Wednesday, December 23, 2015

Sliding into Winter: 2 Snow Events Brewing - Signs of a January Thaw?

36 F. high in the Twin Cities Wednesday.
25 F. average high on December 23.
36 F. high on December 23, 2014.

.38" precipitation was reported at Twin Cities International Airport Wednesday.
1/2 inch of snow fell at KMSP yesterday, as of 7 PM.

December 24, 1996: Strong winds of 20 to 30 mph, combined with over a foot of new snowfall, result in restricted visibilities from blowing snow. As a result, several highways closed, including highway 19 west of Redwood Falls, highways 7 and 40 at Madison, and highways 67 and 23 out of Granite Falls.
December 24, 1982: Heavy rain falls over the state, along with slushy snow over southwest Minnesota. Twin Cities gets 2.61 inches of precipitation through Christmas. Some lightning and thunder occur with the heavy rain on Christmas Eve. Source: Twin Cities National Weather Service.

Christmas Slush - Minor Correction Next Week

All I want for Christmas is my two front teeth. And a cool foot of fresh snow would be nice.

If it were up to me (it's not) MSP would pick up 10 feet of snow every winter with temperatures in the 20s. Cold enough to preserve snow and thick lake ice, not so cold as to annoy the seniors.
 Subzero is harder to rationalize.

We are sliding into a colder, snowier pattern (finally) but on Christmas Old Man Winter will come up short. Last night's coating of slush will make for a "white-ish" Christmas but won't fit the definition (an inch or more at MSP International Airport). We've picked up only 6 inches of snow in the metro, a foot below average, to date.

Expect a dry sky today and most of Christmas Day; the next system arrives Friday night and Saturday with an inch or two possible maybe enough to shovel and plow. It's still too early to pontificate about amounts but roads may be greasy on Saturday - Sunday still looks like the better travel day.

Expect a few days in the teens and low 20s next week, but models show milder, Pacific air returning during the first week of January.

Amazing persistence. 

* Thanks to Chris Terzich, who lives in Eau Claire, Wisconsin, for passing on the before/after photo.

Tracking Santa. It's an annual tradition, and NORAD is up to the challenge. Using drones, spy satellites and human intelligence on the ground (and the ice) NORAD will be providing the latest GPS coordinates of Santa as he defies time and space to make sure there's something under the Christmas tree tonight.

It's Going to be a Wet, Hot Christmas for Much of the U.S. VICE News attempts to answer the question: "how much of this is natural vs. El Nino vs. climate change?" Here's an excerpt: "...It's a bit of both, according to Pennsylvania State University climatologist Michael Mann. What's warming the East is a combination of the fickleness of ordinary weather, the cyclical Pacific warming phenomenon known as El Niño and the planetary warming already resulting from human-produced carbon emissions. "The first two factors come and go, but the third is there for posterity, and will only be exacerbated by additional carbon emissions," Mann said. "We've had very strong El Niños in the past. We've had unusual weather fluctuations in the past," he said. "But the fact that we're talking about not just extreme but unprecedented conditions — mid- to upper 70s over a large swath of the eastern US on Christmas Eve, something we haven't seen before — speaks to the exacerbating effects of human-caused climate change..."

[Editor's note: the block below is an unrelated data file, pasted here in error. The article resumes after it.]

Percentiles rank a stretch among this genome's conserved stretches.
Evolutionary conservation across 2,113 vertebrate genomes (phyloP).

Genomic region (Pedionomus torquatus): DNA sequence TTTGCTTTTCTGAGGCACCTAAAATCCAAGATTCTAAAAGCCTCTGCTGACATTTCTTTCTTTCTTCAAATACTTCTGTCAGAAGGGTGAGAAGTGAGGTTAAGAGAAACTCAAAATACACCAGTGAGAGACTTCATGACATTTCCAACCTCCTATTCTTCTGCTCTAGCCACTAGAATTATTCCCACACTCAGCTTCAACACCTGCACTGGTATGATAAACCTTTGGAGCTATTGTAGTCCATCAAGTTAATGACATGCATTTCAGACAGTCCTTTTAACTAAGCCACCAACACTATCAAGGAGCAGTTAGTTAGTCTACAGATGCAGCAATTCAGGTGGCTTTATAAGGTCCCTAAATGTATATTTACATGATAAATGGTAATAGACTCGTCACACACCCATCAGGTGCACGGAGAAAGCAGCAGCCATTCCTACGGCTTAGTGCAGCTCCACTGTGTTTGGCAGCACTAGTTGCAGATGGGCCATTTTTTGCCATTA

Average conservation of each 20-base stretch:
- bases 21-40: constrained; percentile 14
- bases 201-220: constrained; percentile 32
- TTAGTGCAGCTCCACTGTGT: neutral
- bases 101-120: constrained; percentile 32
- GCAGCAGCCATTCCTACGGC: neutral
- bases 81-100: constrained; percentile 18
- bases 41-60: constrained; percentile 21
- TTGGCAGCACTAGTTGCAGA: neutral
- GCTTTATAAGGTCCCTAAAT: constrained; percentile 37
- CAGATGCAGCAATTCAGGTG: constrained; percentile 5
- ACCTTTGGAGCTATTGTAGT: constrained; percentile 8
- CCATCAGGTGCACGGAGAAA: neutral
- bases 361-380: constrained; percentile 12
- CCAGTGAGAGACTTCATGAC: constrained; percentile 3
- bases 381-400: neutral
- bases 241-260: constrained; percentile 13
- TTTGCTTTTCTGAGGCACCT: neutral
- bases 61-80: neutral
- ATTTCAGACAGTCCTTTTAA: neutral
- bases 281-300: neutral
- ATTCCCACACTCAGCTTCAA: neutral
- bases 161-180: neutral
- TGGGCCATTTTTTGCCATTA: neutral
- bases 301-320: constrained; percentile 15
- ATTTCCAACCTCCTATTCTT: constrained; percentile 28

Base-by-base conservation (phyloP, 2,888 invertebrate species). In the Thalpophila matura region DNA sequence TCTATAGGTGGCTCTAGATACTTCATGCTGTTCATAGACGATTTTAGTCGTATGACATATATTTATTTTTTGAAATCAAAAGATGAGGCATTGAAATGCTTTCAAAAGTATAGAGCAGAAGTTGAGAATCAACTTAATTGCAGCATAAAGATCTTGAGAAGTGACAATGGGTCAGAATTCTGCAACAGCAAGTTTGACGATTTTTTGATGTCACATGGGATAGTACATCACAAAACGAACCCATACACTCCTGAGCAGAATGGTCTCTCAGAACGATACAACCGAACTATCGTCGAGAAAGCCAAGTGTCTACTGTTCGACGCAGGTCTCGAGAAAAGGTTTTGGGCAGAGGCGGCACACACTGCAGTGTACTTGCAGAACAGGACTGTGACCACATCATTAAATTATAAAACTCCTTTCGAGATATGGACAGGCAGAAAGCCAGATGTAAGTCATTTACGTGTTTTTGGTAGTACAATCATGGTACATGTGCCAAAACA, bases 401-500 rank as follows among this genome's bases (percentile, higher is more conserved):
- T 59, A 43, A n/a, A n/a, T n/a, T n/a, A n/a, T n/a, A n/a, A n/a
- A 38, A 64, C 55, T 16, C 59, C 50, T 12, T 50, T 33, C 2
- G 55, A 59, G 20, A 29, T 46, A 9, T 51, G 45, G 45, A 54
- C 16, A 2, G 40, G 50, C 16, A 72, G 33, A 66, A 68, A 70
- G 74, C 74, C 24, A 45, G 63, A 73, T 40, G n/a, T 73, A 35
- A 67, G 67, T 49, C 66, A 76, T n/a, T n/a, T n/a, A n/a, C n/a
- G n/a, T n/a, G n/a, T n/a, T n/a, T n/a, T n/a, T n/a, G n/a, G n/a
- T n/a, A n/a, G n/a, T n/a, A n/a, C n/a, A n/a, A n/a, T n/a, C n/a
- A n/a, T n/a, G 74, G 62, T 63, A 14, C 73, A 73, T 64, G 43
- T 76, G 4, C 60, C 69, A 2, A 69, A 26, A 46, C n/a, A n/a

Image credit above: Climate Reanalyzer.

A Fitting End for the Hottest Year on Record. Here's are a couple of excerpts from a story at The New York Times: "...The National Oceanic and Atmospheric Administration has announced that last month was the warmest November on record, and the seventh month in a row to break a global temperature record. The global average temperature from January to November was the highest recorded since 1880, when the data was first tracked. That broke the record for the hottest year ever recorded, set in 2014. The temperature from January to November was 0.25 degrees warmer than the same period last year...In the contiguous United States, this autumn was the hottest on record, 3.3 degrees higher than the 20th century average. The first 20 days of December have been so warm that preliminary data from NOAA shows that more than 2,500 record highs have been tied or broken across the United States..."

Map above: 2015 global temperature anomalies compared to a 1981-2010 baseline, WeatherBell.

18 Days Away From Coldest Day of the Year (On Average). Depending on what data set you look at the dates can range from January 10 to about January 17, when average temperatures bottom out, roughly 3 weeks after the winter solstice. A higher sun angle begins to compensate for snowcover and long nights. within about 3 weeks. It will chill down next week, but I don't think January 2016 will be even close to average. Expect a mild signal to continue. Source: WeatherSpark.

Dry Christmas Eve - Snow Arrives Friday Evening. Here's the latest NAM model, showing precipitation type (snow is blue), suggesting that light snow may streak into southern Minnesota Friday evening, after 7 or 8 PM. Source: NOAA and AerisWeather.

Saturday Snowfall Potential. Confidence levels are still fairly low, but NAM guidance seems to suggest 1-2" of slushy snow Friday night, tapering to flurries Saturday morning and midday. I suspect the worst travel will be Saturday morning.

Less Grim for Snow Lovers. Our internal models sent out an alert for an inch of snow in the Brainerd Lakes area by 7 AM Saturday morning, snowfall totals closer to 3" by late afternoon Saturday. We'll see.

Another Soaking for Nation's Midsection. GFS guidance shows an additional 3-5" of rain from near Tulsa to St. Louis and Chicago by Saturday night, falling on ground that is already saturated. Unusually warm (and wet) for the eastern half of the USA. Loop: WeatherCaster.